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By Katie Dabin on

How To Make Your Pets Last Longer…

Wrapped up beneath these bandages is a mummified animal. How did it die? What material is it wrapped in? Are there amulets we can’t see inside? Is it an animal at all – could they be human remains?

Mummified cat, ancient Egypt, 2000-100 BCE, (source: Science Museum).

To answer question like these and more, the Science Museum is collaborating in a new nationwide project analysing the remains of ancient Egyptian animals. Led by researchers at the KNH Centre for Biomedical Egyptology, the Ancient Egyptian Animal Biobank project is aiming to scan, sample and study all such remains in the UK.  

Dr. Lidija McKnight and Stephanie Atherton - researchers from the UK wide Ancient Egyptian Animal Biobank project - take a look at our mummified animal collections on 30/03/11 (Source: Katie Maggs).

Ancient Egyptians appear to be the only civilisation to have deliberately mummified and preserved animals. Yet, relatively little is known about their motivations to do so (for some theories visit this British Museum site).

The study should produce valuable information about the role of animals in ancient Egypt – a critical part of the human story there.  Egypt was (and is) an agricultural society. Studying these animals will shed light on the food supplies and environment ancient Egyptians lived in, as well as the diseases that may have affected both animals and humans.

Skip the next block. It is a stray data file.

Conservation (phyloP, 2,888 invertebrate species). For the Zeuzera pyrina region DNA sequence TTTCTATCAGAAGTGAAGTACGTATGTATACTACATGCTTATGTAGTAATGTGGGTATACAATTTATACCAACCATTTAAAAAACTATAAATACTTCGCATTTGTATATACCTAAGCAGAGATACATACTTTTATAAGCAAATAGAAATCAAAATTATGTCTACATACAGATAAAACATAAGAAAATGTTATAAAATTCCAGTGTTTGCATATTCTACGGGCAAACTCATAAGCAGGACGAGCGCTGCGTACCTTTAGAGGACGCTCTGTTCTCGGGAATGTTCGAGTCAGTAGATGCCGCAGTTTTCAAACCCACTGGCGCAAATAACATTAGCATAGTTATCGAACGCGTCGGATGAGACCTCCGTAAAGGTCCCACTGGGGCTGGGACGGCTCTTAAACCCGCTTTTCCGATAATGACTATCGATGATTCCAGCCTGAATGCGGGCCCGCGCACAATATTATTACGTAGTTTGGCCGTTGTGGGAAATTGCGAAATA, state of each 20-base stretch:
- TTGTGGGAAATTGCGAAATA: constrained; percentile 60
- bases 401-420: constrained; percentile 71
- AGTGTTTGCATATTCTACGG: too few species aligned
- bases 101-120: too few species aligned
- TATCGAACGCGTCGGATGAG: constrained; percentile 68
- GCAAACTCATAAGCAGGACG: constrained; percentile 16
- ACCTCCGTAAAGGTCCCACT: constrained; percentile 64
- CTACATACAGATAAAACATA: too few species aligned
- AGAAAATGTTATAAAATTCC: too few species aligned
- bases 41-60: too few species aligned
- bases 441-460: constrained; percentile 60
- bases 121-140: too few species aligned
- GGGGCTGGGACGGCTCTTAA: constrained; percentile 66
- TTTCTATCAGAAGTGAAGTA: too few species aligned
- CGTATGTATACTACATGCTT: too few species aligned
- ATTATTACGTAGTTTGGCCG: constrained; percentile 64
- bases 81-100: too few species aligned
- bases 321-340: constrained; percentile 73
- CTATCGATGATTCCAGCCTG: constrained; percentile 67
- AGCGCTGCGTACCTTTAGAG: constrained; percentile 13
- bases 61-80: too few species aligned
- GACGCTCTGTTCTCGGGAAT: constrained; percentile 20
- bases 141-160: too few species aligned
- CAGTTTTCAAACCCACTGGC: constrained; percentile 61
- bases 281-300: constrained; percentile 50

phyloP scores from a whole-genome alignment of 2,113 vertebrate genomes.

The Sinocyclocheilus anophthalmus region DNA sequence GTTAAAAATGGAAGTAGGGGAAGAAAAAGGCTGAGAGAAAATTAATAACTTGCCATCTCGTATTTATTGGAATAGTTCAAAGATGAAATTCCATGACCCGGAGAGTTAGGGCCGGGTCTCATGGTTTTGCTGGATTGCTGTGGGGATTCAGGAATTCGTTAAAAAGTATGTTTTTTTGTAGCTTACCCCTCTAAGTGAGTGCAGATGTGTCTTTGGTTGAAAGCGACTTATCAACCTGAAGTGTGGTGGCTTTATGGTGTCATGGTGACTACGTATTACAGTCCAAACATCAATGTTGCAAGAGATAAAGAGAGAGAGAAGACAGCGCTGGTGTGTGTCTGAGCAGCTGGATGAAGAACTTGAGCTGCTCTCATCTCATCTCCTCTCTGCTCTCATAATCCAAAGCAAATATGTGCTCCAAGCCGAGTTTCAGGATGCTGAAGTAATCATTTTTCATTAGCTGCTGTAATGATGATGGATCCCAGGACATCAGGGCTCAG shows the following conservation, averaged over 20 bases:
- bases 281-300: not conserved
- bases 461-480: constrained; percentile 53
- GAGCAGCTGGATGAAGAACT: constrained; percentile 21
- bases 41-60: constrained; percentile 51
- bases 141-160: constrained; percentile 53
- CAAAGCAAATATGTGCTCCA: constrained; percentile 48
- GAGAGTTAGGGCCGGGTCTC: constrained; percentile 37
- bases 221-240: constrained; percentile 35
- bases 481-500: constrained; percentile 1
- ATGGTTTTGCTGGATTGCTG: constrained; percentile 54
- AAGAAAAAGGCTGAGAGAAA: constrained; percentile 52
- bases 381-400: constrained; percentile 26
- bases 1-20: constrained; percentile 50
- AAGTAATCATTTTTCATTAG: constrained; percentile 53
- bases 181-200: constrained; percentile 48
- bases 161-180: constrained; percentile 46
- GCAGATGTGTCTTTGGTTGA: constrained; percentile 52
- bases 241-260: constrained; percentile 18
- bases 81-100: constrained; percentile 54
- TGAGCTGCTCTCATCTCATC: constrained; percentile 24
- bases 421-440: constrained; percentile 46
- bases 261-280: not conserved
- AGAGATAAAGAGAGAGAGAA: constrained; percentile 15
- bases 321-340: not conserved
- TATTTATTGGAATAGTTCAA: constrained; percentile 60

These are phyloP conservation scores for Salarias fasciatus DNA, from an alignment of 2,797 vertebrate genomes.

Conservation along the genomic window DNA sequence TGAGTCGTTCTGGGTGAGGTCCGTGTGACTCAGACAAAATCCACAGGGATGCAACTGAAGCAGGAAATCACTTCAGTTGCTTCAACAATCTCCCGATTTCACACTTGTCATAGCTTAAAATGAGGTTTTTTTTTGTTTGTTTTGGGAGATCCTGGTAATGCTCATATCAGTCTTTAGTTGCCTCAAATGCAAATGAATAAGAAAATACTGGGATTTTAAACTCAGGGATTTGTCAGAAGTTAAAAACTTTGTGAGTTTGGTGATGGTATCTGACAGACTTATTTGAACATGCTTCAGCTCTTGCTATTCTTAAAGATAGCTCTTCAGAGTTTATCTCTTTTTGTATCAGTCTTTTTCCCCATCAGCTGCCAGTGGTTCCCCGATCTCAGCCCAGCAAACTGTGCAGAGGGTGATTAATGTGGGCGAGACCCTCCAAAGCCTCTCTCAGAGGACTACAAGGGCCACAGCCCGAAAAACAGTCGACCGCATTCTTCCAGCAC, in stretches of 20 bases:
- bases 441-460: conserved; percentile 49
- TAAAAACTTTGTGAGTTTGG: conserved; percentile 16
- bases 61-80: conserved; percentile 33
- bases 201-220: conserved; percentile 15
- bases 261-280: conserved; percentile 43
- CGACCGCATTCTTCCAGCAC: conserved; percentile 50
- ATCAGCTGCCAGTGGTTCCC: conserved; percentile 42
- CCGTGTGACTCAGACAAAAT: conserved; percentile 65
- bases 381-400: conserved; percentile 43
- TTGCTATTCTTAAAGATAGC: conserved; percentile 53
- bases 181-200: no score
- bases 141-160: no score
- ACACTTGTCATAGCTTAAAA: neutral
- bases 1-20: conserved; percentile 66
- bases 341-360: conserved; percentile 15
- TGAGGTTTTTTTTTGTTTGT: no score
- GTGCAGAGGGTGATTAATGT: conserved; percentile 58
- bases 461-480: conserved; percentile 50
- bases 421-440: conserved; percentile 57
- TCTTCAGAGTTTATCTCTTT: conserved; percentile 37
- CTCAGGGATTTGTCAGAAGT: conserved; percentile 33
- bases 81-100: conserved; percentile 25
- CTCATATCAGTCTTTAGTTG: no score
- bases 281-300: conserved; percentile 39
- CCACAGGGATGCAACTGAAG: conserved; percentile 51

It’s a great opportunity for the Science Museum to get to know more about these objects. Part of the collections amassed by Henry Wellcome in the early 20th century, we know relatively little about where and when in Egypt they come from. Participating in this project will give us a better insight into how complete the remains are, whether there are other items inside we cant see, cause of death –  and a better idea of the time period and regions they’re from. Moreover – knowing more about their materials will help us care for them better in the future.

Along with birds like this one and cats - crocodiles, baboons, cows and bulls have all been found preserved through mummification. You can see some of the beak and wings poking though the cloth that this bird is wrapped up in. (Source: Science Museum)

Next steps will be bringing the animals up to a Manchester hospital for x-ray and CT scanning later in the year. With scanners focussed on patients for most of the week – imaging has to be carried out on the weekend by radiographers willing to donate their free time to do this.

Samples of the various remains will also be collected for testing. We don’t damage the animals on purpose to do this – often small fragments flake off whilst they sit in the showcase. We can gather these up and send them to the biobank for analysis. 

You can visit our collection of mummified animals in the Art and Science of Medicine gallery (5th floor). We’ll keep you up to date with progress and report back on what the study finds out!